Critical Intervention Services (CIS) was founded in 1992 by building strong relationships with fellow industry practitioners, law enforcement and community members through our Community and Character Based Protection Initiative (CCBPI) methodology.

Without a doubt, CIS's largest CCBPI event is the Annual CIS Christmas Toy Drive. While the goal of the Toy Drive is to provide gifts for needy families in the residential communities we service, this is no ordinary Toy Drive. Not only does CIS collect and purchase more than 1,700 toys, CIS also accompanies Santa Clause as he delivers these toys to each family's door.

Over the past nineteen years, this has been a very successful event for us. We greatly attribute our achievement with the Toy Drive to the assistance we receive. From property managers who provide us with the roster of needy families, CIS staff and families who volunteer time to wrap well over a thousand toys, CIS Protection Officers who dress up as Santa Clause and dedicate their entire Christmas Eve to deliver these gifts to families, to the local Dollar Tree who has always ordered toys in bulk for us anticipating our needs.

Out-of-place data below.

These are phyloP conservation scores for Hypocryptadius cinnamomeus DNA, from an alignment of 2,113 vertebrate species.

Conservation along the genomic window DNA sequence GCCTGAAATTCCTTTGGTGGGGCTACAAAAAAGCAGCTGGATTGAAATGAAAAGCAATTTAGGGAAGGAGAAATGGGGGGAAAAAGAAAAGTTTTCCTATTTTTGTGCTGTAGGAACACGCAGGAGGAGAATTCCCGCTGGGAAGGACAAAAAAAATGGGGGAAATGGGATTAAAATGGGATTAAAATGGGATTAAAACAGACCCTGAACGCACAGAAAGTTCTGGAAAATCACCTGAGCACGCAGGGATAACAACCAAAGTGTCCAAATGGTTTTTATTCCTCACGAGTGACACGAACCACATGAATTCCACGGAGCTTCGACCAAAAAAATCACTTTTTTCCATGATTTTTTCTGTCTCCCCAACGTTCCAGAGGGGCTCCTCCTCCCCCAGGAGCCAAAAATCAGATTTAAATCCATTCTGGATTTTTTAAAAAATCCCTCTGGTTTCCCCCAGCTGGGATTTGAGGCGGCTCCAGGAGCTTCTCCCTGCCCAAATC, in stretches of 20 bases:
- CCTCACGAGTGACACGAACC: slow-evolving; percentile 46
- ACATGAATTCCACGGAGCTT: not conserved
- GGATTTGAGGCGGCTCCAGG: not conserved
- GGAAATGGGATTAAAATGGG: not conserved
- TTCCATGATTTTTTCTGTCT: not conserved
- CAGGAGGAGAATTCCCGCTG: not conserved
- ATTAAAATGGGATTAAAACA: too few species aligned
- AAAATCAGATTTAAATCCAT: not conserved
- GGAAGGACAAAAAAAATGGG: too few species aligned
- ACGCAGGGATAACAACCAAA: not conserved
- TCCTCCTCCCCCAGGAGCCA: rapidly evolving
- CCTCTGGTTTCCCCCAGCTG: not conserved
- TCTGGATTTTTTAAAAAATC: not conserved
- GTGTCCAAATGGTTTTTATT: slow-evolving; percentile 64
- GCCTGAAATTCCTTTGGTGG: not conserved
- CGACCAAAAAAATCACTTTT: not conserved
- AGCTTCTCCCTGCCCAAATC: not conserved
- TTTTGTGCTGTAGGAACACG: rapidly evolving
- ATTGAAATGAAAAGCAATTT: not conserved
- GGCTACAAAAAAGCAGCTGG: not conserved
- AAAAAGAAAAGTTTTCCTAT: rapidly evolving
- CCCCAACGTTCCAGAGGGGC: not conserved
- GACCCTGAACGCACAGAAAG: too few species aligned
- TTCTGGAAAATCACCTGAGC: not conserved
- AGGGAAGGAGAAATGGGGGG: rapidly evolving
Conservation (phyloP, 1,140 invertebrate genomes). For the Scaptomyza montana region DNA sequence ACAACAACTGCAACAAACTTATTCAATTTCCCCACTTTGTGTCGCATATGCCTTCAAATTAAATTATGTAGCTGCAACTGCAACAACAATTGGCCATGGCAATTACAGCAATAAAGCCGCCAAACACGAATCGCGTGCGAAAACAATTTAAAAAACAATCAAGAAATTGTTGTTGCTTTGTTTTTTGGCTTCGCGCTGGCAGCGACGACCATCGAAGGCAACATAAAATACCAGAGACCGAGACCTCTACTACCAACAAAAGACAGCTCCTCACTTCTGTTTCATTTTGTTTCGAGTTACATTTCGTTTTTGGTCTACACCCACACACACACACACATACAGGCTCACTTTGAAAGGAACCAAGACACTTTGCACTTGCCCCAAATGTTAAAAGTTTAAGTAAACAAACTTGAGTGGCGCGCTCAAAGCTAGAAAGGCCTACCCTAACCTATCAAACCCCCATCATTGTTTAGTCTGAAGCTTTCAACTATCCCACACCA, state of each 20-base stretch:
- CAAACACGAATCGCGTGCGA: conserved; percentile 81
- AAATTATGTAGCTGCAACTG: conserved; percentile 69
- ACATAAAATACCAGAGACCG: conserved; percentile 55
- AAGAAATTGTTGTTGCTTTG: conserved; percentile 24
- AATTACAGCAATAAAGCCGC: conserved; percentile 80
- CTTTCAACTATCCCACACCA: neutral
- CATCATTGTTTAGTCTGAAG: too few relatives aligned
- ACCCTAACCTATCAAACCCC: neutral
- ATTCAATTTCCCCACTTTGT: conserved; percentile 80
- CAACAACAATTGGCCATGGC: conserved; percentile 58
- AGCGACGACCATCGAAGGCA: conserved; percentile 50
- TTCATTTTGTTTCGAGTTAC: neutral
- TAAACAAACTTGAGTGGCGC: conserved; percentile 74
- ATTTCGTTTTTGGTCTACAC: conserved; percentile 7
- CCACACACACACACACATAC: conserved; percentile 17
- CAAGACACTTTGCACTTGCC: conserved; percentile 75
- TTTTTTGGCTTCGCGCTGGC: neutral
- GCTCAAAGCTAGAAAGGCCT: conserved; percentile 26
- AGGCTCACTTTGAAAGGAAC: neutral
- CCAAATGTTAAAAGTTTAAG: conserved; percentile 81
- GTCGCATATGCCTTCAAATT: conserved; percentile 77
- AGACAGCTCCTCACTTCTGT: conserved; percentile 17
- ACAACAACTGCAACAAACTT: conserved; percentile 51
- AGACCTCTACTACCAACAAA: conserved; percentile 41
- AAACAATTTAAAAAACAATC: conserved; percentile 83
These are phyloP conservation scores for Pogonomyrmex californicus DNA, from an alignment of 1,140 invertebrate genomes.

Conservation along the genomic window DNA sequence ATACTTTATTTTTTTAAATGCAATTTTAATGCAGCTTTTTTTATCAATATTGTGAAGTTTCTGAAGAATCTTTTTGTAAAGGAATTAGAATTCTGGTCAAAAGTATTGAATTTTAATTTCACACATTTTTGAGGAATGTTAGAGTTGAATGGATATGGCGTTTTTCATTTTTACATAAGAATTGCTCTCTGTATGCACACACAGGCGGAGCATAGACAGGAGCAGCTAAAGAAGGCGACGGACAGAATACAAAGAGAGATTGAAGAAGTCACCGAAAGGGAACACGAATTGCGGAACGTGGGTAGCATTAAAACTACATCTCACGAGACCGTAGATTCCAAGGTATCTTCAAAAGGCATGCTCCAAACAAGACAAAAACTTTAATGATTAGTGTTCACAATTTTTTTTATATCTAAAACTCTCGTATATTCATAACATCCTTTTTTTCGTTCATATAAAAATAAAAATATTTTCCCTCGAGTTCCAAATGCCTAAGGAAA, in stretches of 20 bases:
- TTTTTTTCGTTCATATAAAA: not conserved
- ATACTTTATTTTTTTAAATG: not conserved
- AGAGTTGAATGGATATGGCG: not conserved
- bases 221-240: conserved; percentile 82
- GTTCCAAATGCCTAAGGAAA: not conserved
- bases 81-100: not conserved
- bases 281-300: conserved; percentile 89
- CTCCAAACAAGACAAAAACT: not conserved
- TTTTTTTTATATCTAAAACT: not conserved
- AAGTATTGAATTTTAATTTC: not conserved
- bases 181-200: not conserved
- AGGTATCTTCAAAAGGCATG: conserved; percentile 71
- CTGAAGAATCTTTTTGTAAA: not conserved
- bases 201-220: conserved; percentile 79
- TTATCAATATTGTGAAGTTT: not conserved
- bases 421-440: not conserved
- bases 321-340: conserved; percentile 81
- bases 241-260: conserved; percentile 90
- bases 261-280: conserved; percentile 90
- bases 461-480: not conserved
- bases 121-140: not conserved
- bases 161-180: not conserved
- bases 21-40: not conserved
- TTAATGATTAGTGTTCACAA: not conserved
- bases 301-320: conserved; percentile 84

This year we are expecting to be bigger than ever, and will need to rely more on the people who make this possible. We have the ambitious goal of providing toys for more than 500 children throughout the Tampa Bay and Orlando areas. We try to provide each child with three to four wrapped gifts, so that they are able to have a few presents to unwrap. Ages of children range from newborn babies to thirteen-year-old boys and girls.

As we embark on this event, we would like to reiterate the importance of turning in the information on your needy families to Leilani Letcher ( no later than November 20th so we can begin the daunting task of providing Christmas for hundreds of families. This year we will also be asking for any donations (toys or otherwise) that your organization may be able to offer.

To make a donation, ask a question, or find out other ways to help the CIS Christmas Toy Drive, please feel free to contact me, my information is listed below.

Thank you,
Brenda Dombrowski
CIS Holiday Event Committee
(727) 431-3138
Rank Promotions
Submitted by: Allison Cox, Executive Assistant to the CEO